Cyclists take to streets in critical mass calling attention to three deaths in one week
DENVER – It’s been a brutal week for cyclists on the Denver subway streets.
Three cyclists were hit and killed by drivers last week, and members of the Denver cycling community say it’s three too many.
They want changes to make the streets safer.
Dozens of cyclists took to the streets in a critical mass race Sunday afternoon, to call attention to the dangers of distracted driving, speeding and being impaired.
“We are here today because we will not accept a world where three people are killed in a week just for riding a bicycle,” said Allen Cowgill, critical mass organizer.
Cyclists gathered at a Denver skate park near 19th and Little Raven to remember the victims.
12-year-old Sean Stephenson was killed on May 14 as he was crossing backlit to West Ken Caryl and Chatfield.
Two days later, championship runner Gwen Inglis was struck and killed by a driver, who apparently veered into a designated cycle lane on West Alameda Parkway in Lakewood.
“And a 60-year-old man from Boulder, whose name we don’t yet know … was killed on Thursday while shopping on his way home,” Cowgill said.
From the Skate Park, cyclists took to the streets.
Their goal is to let drivers know that cyclists are also on the road and that drivers should exercise caution.
Rob Toftness, co-founder of the Denver Bicycle Lobby, told Denver7 that it is essential that drivers pay more attention.
“You are piloting a 4,000 to 6,000 pound missile, so (the cyclists) might be making a mistake,” he said, “but you have a gun, so you have to be more careful.”
Many of those who participated in the critical mass race knew one of the casualties.
Gary Harty knew Gwen Inglis.
“She and her husband were the most wonderful people,” he said. “They were great runners.”
Harty told Denver7 that speeding, distracted driving and impaired driving are the leading causes of death for vulnerable people.
He thinks the streets need to be redesigned.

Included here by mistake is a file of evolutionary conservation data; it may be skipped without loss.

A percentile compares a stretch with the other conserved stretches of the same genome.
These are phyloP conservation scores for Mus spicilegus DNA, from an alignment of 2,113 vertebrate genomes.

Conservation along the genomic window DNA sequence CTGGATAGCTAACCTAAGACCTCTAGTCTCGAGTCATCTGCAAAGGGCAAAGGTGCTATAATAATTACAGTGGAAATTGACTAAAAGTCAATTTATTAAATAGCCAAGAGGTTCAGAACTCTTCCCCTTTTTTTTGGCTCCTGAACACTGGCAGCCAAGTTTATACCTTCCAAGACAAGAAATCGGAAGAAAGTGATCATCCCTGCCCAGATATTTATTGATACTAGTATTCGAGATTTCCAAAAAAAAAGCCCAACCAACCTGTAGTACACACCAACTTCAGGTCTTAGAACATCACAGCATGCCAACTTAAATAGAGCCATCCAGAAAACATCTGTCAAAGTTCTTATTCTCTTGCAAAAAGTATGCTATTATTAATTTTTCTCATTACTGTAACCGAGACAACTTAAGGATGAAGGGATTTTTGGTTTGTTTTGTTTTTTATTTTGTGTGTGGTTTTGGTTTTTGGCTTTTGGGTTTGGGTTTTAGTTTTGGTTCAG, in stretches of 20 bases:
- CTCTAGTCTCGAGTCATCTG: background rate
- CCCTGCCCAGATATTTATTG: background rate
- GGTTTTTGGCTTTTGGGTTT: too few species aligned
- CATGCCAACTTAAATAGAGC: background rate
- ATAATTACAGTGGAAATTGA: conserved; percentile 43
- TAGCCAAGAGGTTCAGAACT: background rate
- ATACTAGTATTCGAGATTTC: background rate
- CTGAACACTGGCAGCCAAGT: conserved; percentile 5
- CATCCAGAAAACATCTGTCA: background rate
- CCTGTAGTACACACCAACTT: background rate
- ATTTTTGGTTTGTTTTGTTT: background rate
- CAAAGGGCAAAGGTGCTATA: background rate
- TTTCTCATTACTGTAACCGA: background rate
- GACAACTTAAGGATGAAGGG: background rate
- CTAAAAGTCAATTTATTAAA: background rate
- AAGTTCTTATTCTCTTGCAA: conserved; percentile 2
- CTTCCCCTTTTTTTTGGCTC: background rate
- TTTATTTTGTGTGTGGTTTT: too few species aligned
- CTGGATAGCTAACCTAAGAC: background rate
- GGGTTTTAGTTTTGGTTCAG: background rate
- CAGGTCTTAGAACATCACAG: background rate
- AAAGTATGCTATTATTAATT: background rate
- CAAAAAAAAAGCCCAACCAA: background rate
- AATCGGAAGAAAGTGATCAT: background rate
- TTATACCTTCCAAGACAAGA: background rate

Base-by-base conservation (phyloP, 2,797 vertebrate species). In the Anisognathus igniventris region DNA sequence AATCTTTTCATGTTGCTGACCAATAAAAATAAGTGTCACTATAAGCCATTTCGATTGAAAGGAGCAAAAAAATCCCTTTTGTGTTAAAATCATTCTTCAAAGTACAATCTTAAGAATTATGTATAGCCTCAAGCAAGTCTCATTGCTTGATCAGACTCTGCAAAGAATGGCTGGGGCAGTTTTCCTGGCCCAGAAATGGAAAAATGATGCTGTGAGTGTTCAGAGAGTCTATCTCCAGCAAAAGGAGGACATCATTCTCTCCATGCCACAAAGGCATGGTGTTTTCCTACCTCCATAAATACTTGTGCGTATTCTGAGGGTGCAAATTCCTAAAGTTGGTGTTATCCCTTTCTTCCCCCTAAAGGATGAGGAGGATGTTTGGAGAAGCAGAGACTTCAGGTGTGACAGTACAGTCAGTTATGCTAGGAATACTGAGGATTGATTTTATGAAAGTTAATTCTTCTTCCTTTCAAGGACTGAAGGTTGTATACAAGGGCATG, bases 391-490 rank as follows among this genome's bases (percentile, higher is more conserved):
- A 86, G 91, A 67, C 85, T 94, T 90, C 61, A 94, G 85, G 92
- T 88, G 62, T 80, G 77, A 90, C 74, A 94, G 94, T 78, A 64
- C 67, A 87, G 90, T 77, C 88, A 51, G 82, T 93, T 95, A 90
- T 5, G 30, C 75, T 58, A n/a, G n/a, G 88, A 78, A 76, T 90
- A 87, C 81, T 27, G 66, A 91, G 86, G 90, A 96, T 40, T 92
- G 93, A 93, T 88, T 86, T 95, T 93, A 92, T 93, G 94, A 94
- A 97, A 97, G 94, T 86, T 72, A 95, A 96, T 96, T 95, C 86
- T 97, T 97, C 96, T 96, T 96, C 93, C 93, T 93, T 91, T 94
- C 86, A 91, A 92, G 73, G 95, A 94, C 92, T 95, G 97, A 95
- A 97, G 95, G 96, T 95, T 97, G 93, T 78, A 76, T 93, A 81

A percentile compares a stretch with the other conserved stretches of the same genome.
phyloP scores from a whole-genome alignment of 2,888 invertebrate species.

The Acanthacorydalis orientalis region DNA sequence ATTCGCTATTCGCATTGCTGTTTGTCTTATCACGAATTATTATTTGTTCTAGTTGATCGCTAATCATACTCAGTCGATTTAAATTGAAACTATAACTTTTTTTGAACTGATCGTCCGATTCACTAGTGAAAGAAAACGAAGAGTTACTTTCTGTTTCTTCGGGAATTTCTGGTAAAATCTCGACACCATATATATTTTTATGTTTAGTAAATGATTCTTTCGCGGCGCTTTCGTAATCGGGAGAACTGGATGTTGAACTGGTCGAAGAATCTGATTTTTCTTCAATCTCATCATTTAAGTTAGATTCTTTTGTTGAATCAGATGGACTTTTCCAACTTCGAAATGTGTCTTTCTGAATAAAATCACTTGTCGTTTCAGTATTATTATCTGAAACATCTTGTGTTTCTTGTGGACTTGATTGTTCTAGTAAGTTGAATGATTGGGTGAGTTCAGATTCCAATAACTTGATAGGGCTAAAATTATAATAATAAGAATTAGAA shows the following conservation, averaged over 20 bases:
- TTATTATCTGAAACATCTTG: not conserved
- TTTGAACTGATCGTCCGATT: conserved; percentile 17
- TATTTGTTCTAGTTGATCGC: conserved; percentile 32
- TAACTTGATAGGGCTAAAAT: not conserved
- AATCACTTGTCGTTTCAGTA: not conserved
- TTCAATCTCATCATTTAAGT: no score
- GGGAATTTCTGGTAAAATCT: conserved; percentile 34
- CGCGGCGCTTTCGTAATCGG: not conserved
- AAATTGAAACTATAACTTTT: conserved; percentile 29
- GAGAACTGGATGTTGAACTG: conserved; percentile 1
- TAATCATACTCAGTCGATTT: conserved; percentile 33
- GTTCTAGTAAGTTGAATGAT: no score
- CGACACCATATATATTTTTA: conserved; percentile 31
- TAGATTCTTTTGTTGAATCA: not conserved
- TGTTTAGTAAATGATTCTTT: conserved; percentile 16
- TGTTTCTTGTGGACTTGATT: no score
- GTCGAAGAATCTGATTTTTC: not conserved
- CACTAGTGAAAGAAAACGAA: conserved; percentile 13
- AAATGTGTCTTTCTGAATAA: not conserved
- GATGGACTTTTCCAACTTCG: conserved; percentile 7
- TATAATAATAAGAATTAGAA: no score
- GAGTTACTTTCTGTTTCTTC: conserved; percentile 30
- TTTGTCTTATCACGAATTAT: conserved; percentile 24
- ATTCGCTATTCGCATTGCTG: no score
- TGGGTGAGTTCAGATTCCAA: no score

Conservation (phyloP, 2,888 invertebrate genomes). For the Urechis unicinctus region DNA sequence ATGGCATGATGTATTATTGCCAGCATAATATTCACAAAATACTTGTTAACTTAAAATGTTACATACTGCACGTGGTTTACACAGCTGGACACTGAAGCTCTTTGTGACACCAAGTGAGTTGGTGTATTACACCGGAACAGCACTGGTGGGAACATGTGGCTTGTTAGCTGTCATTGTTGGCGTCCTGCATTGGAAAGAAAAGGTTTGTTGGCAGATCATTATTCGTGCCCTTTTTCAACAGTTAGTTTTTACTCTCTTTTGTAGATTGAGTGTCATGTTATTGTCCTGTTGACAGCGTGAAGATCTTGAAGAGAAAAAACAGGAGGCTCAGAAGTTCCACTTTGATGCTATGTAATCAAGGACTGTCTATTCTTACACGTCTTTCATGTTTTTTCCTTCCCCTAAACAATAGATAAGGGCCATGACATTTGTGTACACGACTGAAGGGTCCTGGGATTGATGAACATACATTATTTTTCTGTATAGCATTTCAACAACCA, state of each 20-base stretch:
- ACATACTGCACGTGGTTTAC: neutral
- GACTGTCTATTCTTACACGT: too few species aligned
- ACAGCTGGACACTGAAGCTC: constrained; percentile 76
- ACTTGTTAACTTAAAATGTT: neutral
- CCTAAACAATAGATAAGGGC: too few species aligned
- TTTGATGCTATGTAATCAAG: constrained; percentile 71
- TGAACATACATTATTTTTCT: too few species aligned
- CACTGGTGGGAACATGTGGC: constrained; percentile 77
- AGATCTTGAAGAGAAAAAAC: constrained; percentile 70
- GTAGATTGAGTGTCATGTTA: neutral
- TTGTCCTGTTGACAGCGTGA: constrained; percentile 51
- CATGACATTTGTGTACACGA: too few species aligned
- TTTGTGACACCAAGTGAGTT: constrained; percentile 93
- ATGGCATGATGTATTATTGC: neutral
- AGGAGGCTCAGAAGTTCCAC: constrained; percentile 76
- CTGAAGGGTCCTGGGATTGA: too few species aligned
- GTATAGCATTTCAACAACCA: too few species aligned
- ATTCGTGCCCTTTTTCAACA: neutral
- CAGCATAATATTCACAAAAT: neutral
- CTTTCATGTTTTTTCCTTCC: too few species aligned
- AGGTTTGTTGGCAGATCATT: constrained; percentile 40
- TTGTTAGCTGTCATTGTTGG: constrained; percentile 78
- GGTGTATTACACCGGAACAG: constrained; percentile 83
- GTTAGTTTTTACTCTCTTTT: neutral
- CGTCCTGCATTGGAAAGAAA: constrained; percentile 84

“In Lakewood, there are several east-west avenues where the posted speed limit is 35,” he said. “The default speed limit is 40 to 45. You add the distractions, they’re not just in your pocket, but now they’re built into the dashboard.”
He said if the streets were a little tighter it would be easier to enforce the speed limits.
Cowgill said the speed limits should be lowered.
“We know that a 20 mph speed limit means that a pedestrian, or a person on a bicycle, has a 90% chance of surviving an accident,” he said. “We know that a 40 mph speed limit means the same person riding a bike has only a 10% chance of surviving this crash. If we had lower speed limits, if we had tracks more protected cycle routes, we would not be here today. “
Harty said he had been involved in bicycle safety education for 40 years and always believed he could avoid getting hit.
“And then I was hit by a motorist turning on a red light,” he said. “It’s painful.”
Denver Bicycle Lobby co-founder Rob Toftness said he too believes the speed limits should be lowered.
“Someone’s safety is never overcome by your convenience,” he said.
Toftness told Denver7 that people behind the wheel need to understand that cyclists are people too.
“A person on a bicycle is a mom, a teacher, a doctor, a cook or a child,” he said. “A lot of times when you’re behind a windshield you can get angry or experience a moment, and you can forget about it.”
He said every driver should be aware.
“You’re piloting a 4,000 to 6,000 pound missile,” he said, “so maybe (the cyclist) made a mistake, but you got a (4,000 pound) gun , so you need to be more careful. “
Cowgill asked the other riders to contact their city council representatives and ask them to support safer infrastructure, that is, protected cycle paths.
“Ask them what they are doing to make our streets safer,” he said. “We’re spending $ 50 million (to redo) the I-25 and Broadway interchange. Fifty million dollars could build a whole network of bike lanes of protected bike lanes in the city of Denver, or Boulder, or Lakewood, or Littleton. We really need your help to change the conversation so that we can get this infrastructure safe, because right now it’s not happening at the rate we need, to prevent these deaths from happening. “
Critical mass runners gathered outside the Denver City and County Building, where they staged a “die-in”, lying in the street, in silence, for three minutes. One minute for each victim.